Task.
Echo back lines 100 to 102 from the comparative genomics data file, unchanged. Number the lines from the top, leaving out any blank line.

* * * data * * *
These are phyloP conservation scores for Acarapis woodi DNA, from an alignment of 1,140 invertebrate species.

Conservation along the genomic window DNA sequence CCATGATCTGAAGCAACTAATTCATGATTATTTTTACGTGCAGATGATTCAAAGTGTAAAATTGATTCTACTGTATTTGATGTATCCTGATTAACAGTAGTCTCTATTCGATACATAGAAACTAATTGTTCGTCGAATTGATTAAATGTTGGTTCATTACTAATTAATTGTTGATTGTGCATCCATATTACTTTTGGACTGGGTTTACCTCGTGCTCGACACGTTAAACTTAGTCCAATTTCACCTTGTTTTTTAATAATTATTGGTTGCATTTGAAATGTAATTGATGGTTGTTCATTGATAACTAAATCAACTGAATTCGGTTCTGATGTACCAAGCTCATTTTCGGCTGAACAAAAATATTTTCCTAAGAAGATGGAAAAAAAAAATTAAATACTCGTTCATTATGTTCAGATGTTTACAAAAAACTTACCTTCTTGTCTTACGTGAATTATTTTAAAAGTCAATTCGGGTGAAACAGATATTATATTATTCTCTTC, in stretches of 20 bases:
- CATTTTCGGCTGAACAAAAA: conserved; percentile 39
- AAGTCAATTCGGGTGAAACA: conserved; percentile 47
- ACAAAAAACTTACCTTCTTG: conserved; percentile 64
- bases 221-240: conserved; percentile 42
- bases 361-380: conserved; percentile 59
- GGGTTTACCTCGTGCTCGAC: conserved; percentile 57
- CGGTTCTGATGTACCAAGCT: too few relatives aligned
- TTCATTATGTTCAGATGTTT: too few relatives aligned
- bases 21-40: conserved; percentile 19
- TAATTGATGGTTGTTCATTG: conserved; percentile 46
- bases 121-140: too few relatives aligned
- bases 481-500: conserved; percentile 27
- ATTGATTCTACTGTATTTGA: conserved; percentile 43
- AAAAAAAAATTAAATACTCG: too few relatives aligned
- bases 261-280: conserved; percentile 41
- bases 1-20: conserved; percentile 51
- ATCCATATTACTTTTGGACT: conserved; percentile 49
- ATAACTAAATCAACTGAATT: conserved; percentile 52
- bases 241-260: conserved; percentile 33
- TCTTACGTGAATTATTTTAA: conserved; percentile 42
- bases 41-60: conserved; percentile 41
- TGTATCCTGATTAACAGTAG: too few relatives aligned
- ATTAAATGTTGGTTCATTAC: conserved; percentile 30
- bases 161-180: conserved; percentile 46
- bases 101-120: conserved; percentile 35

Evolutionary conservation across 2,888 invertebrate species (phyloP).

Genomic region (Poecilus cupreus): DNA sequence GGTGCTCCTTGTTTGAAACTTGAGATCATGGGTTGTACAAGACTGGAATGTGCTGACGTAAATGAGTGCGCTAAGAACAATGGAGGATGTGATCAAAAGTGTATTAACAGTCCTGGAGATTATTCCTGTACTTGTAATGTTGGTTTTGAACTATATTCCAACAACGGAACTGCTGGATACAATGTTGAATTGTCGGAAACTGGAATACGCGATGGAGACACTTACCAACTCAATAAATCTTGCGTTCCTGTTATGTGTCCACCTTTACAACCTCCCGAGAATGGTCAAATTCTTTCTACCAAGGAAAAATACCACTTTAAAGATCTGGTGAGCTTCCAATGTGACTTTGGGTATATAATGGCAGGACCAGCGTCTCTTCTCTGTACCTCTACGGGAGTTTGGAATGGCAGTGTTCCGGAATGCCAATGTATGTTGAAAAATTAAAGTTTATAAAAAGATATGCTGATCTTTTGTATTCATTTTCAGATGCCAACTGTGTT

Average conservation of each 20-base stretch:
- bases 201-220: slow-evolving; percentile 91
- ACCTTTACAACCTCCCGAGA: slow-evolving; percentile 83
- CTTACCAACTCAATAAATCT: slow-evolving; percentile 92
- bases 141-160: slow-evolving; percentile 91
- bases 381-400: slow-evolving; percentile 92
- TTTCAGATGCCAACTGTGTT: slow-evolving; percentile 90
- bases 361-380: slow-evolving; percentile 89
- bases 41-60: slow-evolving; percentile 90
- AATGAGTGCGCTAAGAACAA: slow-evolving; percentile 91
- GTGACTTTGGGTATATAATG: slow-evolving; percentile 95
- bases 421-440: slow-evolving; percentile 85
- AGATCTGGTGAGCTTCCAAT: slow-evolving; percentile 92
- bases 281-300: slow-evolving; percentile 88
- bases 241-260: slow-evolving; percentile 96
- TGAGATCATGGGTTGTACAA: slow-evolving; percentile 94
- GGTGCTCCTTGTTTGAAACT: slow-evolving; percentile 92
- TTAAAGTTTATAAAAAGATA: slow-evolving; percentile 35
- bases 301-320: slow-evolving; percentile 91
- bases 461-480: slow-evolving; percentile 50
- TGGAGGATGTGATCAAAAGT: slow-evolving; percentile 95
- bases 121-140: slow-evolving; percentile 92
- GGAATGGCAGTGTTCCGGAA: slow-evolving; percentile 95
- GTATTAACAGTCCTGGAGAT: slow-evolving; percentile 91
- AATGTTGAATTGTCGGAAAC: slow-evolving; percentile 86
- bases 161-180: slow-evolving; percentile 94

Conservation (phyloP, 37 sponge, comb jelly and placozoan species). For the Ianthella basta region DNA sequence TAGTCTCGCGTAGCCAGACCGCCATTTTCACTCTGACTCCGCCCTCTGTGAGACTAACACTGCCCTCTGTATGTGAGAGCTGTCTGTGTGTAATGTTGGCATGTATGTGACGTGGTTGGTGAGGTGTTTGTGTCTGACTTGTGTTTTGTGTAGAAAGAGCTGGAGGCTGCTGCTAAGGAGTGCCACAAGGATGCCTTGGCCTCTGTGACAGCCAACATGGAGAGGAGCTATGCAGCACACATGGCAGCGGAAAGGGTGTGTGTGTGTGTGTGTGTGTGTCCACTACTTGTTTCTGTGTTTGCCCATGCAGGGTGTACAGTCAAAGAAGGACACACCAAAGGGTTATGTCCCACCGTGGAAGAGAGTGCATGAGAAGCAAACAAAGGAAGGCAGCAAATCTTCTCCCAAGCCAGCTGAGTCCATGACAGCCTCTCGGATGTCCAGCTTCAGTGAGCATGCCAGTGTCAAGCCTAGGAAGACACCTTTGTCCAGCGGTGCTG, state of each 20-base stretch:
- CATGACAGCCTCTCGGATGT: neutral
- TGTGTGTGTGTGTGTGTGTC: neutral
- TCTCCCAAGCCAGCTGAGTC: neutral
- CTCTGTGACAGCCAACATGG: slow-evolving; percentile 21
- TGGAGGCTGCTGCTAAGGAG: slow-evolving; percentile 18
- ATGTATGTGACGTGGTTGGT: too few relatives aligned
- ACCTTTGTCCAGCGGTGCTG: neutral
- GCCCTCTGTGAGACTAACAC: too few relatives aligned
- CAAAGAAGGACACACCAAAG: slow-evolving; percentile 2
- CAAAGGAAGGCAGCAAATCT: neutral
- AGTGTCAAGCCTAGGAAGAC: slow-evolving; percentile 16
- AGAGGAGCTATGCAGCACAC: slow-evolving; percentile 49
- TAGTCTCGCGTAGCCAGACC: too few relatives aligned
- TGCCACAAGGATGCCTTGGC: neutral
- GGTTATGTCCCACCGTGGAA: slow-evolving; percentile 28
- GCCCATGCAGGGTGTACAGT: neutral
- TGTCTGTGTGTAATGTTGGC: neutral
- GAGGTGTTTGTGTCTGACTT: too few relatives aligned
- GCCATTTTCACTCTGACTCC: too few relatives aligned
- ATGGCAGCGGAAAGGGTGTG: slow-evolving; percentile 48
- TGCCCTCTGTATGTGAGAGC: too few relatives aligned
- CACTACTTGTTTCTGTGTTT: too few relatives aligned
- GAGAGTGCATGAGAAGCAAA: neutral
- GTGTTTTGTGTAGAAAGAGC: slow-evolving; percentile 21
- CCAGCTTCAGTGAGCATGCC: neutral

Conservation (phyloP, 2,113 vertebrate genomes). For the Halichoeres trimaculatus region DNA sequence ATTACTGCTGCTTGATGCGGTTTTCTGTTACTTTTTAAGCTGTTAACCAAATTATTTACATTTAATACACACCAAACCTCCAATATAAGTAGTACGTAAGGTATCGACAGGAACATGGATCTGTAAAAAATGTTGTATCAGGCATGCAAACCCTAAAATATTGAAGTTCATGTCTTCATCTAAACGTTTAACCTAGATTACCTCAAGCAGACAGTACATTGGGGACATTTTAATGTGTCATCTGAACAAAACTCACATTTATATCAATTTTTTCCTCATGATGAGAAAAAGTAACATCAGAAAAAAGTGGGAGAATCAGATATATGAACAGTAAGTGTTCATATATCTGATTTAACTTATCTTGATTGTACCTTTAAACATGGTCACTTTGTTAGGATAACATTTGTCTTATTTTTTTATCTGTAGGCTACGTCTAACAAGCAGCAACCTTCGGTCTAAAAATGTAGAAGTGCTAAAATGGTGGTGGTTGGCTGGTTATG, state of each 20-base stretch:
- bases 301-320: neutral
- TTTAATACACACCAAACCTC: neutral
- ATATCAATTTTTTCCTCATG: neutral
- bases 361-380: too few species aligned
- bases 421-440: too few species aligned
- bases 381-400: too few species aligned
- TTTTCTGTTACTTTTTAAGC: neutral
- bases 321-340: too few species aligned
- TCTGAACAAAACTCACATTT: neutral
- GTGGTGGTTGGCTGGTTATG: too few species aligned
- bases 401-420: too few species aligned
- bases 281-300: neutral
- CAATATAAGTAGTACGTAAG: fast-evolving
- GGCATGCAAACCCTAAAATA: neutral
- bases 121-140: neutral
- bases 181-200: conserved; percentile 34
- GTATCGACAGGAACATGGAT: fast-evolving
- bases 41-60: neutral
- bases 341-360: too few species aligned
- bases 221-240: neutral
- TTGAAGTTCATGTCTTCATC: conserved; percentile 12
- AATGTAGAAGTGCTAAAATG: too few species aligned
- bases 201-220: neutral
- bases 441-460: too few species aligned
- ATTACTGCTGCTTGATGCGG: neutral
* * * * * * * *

- bases 41-60: neutral
- bases 341-360: too few species aligned
- bases 221-240: neutral